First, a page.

Layered Cache Architecture
The layering principle is based on the explicit Separation of responsibilities
Cache layering is prevalent in many ORM solutions. For Example, Velocity, Hibernate
The first layer represents the transactional cache and the Second layer is the shared cache designed as a process or clustered cache
Transactional Cache Objects formed in a valid state and participating in a transaction can be stored in the transactional cache Strictly bounded by the ACID rules Transactional cache size is small size and short lived Thrashing , cache corruption and caching conflicts should be strictly avoided Many caching frameworks offer out of the box prepackaged transactional cache solution
Shared Cache Can be implemented as a process cache or clustered cache. The clustered cache introduces resource replication overhead Shared cache is a read-only cache Distributed caching solutions typically implements a shared cache solution Can be implemented as an identity map. For example, caching read-only, static reports using ICachedReport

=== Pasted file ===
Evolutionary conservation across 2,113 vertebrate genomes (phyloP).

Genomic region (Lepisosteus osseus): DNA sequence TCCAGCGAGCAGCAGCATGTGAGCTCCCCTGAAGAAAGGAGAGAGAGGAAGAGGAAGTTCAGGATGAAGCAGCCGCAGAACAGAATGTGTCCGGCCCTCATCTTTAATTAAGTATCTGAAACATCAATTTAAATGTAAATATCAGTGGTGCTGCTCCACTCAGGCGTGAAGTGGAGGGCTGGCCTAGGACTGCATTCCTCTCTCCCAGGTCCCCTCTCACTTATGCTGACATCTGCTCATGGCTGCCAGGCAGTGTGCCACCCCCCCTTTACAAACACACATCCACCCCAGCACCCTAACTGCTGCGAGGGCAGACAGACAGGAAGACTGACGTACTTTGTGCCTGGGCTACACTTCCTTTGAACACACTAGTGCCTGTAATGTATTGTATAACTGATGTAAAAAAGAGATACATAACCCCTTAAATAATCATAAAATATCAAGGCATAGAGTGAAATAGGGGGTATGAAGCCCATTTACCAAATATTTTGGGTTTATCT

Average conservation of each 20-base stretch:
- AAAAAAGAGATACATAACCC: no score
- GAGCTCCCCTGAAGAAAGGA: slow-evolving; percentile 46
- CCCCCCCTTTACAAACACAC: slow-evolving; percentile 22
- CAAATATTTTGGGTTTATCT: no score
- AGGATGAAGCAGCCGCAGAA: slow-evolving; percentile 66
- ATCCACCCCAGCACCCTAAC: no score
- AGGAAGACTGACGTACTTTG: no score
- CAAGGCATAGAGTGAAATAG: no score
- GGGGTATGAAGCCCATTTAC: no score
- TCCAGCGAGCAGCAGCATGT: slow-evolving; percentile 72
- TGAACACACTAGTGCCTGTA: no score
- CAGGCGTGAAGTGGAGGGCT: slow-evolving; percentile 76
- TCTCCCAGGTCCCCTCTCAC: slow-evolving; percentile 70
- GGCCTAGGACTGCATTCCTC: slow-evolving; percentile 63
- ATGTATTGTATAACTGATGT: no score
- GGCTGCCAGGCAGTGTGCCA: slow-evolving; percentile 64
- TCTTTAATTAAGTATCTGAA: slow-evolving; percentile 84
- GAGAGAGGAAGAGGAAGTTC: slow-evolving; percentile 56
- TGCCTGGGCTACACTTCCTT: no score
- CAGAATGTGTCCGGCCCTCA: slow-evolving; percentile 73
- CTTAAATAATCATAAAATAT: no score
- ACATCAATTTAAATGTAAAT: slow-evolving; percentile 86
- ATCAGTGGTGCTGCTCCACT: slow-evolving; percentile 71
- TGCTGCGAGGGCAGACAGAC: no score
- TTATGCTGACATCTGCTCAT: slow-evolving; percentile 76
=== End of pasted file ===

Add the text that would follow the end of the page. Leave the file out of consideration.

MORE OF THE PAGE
Chasing the Right Size Cache Remember the 80-20 rule a.k.a. Pareto principle and the bell shaped graph
Microsoft project code named Velocity  http://msdn.microsoft.com/fi-fi/library/cc645013(en-us).aspx
Distributed in-memory application cache platform Can store any serializable CLR object Allows clustering and provides ASP.NET session provider object so that ASP.NET session objects can be stored in the distributed cache without having to write to database
Conventional Stack Application Application
Stack with Distributed Cache Application Application
Web Server[s] / App Server[s] Database
Web Server[s] / App Server[s] Distributed Cache Application Application Database
One Logical View Velocity Named Cache Physical implementation
Regions Named Cache Regions